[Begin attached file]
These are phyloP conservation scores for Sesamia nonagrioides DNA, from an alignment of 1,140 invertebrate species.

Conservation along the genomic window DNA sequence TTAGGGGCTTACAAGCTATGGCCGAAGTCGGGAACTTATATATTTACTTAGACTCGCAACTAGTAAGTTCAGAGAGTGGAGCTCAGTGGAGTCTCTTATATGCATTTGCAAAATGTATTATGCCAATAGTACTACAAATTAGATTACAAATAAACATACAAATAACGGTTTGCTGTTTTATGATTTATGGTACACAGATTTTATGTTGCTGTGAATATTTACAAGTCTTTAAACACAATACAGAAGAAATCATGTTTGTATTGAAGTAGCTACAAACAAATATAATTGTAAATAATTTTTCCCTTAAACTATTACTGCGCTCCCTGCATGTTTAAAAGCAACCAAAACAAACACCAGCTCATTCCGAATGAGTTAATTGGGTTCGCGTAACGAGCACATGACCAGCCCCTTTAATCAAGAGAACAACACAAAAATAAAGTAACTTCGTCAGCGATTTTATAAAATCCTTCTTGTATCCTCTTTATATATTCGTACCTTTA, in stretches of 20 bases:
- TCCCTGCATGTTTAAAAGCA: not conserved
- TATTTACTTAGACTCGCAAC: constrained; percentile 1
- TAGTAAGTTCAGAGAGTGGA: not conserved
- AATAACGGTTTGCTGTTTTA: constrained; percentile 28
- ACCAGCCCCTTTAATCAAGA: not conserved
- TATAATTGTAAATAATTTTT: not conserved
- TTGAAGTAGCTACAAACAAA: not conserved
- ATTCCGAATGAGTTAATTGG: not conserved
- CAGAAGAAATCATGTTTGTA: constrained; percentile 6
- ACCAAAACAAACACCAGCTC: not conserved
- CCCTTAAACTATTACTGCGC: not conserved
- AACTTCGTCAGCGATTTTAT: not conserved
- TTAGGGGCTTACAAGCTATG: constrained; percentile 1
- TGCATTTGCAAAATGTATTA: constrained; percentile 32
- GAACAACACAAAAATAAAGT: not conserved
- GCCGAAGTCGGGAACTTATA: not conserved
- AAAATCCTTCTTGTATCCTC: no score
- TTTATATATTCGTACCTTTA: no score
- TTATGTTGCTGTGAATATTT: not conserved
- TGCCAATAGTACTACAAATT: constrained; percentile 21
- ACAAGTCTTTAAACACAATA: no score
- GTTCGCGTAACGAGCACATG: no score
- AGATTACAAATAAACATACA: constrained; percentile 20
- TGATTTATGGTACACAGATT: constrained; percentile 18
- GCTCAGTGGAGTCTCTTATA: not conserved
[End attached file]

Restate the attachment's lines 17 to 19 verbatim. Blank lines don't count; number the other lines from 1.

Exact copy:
- GAACAACACAAAAATAAAGT: not conserved
- GCCGAAGTCGGGAACTTATA: not conserved
- AAAATCCTTCTTGTATCCTC: no score